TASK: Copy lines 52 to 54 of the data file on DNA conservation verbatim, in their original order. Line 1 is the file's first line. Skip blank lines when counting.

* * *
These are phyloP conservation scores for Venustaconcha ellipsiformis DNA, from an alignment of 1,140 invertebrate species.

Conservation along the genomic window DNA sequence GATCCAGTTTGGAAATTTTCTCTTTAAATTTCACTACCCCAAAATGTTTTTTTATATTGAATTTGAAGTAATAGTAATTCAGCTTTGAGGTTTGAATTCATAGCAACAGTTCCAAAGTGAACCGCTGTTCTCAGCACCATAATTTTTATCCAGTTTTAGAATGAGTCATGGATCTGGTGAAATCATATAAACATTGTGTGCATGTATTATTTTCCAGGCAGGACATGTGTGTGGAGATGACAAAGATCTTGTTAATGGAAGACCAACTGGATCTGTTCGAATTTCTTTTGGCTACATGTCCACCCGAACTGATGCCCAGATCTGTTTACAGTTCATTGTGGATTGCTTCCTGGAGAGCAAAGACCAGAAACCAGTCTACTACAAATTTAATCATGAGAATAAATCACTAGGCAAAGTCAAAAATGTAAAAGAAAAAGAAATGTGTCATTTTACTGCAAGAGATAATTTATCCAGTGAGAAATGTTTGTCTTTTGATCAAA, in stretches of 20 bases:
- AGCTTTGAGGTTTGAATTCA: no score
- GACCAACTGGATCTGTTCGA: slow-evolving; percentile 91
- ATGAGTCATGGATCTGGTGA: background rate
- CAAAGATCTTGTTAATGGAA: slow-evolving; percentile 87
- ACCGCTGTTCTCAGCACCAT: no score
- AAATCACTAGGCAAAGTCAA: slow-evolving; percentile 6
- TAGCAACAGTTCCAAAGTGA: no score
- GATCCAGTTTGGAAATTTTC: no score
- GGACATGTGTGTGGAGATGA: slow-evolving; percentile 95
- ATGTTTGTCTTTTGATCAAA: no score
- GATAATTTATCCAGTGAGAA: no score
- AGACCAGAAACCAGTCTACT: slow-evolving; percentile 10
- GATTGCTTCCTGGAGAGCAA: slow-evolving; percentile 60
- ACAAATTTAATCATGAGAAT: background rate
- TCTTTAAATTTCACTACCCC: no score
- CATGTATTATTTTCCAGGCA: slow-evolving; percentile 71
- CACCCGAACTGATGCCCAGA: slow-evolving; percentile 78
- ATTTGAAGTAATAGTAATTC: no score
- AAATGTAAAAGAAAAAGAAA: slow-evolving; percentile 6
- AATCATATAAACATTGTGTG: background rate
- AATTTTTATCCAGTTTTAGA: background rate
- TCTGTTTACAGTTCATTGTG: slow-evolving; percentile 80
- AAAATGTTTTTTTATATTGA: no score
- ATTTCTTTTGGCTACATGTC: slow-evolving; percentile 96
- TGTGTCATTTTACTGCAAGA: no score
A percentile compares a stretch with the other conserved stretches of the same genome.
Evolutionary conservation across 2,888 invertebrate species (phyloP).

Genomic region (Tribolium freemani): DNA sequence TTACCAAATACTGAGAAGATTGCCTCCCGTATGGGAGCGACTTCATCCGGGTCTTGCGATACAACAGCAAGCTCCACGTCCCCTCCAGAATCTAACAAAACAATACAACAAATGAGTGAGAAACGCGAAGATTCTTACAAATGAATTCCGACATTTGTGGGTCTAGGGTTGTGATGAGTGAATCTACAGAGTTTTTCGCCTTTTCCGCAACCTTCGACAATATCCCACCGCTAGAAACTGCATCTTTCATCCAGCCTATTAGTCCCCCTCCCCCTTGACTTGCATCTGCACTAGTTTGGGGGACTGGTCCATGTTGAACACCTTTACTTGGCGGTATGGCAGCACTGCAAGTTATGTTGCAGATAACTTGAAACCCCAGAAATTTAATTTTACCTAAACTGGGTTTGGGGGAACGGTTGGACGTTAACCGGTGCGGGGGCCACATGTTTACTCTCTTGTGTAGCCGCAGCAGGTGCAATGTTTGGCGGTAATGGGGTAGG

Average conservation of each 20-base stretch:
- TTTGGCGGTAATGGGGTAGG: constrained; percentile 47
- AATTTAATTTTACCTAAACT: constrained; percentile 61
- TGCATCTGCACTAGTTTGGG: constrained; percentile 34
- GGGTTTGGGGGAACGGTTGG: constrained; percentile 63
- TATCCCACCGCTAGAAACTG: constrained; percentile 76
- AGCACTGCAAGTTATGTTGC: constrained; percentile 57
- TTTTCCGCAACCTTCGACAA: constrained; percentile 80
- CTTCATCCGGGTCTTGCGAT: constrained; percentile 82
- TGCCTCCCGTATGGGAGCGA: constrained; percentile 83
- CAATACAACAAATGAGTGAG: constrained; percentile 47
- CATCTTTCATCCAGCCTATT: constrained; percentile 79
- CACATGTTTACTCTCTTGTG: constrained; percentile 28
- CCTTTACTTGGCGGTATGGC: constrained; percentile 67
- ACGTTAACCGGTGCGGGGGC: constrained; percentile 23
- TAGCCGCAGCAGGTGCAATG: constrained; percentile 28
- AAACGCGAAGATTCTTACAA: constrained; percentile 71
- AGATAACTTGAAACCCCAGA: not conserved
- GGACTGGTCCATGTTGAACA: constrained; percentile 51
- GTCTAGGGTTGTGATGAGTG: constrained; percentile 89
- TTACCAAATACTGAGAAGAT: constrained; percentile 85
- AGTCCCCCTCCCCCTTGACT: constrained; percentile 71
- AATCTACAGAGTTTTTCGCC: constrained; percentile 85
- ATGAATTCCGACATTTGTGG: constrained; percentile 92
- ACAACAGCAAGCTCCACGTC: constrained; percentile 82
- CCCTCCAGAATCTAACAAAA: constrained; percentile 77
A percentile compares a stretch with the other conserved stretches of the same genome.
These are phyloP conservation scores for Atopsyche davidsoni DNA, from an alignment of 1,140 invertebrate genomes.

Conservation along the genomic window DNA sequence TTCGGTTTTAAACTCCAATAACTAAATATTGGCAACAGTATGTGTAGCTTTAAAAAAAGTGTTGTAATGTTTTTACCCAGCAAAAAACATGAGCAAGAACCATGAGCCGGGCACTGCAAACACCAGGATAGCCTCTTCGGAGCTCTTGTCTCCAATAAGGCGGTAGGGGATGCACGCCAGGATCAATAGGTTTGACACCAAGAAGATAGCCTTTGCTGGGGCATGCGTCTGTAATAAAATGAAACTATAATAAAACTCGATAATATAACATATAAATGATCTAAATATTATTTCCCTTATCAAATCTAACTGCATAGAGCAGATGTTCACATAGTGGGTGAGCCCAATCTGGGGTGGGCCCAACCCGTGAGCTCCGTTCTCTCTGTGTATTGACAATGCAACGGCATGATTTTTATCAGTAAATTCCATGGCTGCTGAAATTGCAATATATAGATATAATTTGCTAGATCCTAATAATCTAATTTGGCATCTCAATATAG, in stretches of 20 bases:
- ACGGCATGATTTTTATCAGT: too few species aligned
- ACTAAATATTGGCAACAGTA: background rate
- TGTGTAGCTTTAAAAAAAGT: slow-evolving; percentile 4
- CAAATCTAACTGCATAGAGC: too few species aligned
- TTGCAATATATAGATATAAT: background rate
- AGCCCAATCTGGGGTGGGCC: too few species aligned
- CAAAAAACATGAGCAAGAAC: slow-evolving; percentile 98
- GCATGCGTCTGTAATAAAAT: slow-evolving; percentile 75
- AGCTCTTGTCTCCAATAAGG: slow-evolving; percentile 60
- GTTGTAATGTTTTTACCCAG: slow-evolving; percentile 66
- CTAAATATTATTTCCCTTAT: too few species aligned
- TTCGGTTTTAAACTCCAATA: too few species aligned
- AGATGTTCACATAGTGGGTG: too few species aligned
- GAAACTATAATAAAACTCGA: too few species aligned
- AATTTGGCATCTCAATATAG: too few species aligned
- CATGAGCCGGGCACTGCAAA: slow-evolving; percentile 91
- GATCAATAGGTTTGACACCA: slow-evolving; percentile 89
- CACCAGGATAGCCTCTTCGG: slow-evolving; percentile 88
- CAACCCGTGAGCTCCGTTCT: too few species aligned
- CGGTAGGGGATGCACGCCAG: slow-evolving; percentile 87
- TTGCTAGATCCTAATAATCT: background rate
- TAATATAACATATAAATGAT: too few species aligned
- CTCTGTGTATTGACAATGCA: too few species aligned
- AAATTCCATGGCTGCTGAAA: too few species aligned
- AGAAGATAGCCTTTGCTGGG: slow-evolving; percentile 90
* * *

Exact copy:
- AGTCCCCCTCCCCCTTGACT: constrained; percentile 71
- AATCTACAGAGTTTTTCGCC: constrained; percentile 85
- ATGAATTCCGACATTTGTGG: constrained; percentile 92